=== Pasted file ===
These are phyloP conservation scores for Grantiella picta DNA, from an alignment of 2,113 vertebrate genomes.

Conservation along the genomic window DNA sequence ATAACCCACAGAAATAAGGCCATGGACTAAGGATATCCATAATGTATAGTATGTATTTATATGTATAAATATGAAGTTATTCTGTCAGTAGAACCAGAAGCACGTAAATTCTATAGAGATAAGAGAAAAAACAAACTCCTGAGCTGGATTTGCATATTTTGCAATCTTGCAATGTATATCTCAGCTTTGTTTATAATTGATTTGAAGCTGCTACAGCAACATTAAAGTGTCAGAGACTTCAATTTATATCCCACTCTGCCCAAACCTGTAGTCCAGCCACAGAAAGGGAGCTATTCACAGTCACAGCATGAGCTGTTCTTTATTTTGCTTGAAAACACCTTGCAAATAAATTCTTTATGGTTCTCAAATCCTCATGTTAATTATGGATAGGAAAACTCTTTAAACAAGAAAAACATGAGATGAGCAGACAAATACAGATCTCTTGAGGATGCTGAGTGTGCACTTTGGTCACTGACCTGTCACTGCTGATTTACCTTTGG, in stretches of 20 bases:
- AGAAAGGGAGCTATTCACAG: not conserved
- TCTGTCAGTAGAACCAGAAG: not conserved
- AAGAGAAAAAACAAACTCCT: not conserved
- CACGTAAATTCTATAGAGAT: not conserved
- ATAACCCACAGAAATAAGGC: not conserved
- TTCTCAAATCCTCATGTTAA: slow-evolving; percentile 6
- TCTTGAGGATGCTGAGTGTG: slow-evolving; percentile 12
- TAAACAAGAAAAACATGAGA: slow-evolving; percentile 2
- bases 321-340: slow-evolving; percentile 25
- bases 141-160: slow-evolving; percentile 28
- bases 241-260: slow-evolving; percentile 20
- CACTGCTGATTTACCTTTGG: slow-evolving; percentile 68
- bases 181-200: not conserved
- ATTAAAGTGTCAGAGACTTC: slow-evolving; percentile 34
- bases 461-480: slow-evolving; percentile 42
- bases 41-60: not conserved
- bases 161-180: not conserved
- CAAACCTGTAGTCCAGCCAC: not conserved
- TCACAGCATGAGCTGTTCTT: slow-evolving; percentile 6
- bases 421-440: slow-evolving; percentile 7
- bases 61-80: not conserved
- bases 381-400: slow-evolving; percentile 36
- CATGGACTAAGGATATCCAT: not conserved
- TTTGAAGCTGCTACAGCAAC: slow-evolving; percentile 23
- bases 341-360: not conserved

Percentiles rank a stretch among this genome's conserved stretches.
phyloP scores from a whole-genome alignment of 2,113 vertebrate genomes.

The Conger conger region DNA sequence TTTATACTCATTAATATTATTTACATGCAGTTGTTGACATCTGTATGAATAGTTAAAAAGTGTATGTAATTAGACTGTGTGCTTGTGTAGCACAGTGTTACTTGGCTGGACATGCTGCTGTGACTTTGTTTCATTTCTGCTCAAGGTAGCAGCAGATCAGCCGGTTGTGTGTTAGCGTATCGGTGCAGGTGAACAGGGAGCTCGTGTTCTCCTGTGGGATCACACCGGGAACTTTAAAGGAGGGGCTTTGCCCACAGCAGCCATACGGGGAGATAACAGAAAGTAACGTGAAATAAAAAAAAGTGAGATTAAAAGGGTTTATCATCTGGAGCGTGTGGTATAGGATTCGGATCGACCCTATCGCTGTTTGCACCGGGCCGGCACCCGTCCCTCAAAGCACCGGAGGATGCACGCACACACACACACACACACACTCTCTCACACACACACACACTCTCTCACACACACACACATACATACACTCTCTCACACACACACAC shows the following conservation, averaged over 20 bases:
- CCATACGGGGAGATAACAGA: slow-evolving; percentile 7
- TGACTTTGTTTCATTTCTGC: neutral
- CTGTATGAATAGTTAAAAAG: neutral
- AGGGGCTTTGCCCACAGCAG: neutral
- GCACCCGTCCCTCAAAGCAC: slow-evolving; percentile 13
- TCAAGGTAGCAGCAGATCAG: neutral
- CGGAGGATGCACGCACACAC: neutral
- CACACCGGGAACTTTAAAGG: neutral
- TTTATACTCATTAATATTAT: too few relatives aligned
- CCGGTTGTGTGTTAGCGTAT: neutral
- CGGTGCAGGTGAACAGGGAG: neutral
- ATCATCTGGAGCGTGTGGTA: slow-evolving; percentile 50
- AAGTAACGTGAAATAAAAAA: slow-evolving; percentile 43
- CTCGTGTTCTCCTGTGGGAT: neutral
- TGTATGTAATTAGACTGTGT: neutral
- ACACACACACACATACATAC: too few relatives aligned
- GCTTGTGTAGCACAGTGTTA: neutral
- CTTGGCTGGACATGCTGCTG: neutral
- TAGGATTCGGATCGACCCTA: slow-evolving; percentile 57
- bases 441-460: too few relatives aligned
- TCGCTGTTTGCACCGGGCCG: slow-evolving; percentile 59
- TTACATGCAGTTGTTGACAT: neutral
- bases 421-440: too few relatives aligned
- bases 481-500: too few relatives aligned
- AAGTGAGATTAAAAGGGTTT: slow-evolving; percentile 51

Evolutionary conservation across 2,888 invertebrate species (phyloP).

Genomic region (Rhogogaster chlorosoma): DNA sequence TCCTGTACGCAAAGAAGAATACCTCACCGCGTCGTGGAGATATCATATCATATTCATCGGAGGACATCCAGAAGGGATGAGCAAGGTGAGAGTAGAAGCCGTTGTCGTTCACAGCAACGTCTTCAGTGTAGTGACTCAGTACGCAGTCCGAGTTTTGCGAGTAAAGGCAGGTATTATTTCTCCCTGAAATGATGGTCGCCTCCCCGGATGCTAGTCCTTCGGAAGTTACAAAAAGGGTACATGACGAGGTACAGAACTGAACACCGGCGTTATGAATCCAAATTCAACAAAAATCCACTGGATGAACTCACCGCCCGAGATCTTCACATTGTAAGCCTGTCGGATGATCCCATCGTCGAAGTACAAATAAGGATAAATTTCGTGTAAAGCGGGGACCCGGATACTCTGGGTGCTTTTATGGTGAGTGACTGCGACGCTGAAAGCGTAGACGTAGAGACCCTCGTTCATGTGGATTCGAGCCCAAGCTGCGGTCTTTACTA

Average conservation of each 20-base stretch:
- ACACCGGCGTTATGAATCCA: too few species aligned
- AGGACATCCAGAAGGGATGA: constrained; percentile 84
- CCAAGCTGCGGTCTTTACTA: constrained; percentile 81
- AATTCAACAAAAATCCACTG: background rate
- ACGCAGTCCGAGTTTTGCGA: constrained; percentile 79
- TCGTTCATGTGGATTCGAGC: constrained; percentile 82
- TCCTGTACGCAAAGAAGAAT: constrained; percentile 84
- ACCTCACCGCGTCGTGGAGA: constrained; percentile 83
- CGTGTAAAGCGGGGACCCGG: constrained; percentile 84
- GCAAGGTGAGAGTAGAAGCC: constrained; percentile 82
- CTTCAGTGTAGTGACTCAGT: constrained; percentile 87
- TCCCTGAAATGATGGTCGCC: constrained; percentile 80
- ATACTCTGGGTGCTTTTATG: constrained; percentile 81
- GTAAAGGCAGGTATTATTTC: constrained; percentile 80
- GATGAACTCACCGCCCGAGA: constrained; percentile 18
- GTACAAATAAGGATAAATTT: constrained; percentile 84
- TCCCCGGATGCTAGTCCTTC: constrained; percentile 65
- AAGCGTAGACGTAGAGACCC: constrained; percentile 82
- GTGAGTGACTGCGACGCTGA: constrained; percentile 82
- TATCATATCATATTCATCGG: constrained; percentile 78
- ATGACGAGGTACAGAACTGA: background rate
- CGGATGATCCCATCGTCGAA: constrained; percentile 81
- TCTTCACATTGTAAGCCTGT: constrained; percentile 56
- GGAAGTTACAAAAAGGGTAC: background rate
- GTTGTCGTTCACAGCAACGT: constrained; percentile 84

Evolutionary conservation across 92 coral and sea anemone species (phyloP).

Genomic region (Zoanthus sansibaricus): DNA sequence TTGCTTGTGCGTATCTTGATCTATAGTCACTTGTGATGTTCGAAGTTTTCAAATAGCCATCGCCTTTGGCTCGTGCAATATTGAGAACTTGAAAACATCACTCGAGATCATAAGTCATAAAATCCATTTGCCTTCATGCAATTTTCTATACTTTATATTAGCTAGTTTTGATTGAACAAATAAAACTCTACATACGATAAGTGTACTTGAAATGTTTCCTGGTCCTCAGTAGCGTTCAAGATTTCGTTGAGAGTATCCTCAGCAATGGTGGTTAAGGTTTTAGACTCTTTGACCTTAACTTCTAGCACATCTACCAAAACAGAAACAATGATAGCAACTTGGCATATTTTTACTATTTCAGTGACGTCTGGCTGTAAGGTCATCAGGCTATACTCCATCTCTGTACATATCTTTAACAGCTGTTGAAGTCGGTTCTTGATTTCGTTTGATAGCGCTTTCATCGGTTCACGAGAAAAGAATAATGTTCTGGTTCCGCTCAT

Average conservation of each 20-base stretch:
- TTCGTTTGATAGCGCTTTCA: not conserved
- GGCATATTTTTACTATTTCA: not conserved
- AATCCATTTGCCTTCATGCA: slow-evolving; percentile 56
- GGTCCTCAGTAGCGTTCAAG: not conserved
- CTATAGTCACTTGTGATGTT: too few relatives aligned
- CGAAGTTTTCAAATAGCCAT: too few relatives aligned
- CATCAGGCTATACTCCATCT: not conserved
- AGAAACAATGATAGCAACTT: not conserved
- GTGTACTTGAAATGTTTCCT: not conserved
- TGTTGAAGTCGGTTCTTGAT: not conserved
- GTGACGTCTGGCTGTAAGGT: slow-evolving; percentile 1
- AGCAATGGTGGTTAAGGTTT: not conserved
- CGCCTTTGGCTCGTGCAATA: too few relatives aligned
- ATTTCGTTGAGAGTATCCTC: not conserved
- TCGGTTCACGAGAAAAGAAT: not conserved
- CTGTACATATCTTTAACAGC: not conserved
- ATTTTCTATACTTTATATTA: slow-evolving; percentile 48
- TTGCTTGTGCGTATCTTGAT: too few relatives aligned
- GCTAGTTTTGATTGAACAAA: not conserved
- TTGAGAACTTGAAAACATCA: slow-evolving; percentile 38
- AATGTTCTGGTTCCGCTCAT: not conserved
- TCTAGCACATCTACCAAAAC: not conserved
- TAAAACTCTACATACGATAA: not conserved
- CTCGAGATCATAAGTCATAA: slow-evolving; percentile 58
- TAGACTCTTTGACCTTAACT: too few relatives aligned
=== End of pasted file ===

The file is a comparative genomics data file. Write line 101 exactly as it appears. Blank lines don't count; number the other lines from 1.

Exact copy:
- TCGGTTCACGAGAAAAGAAT: not conserved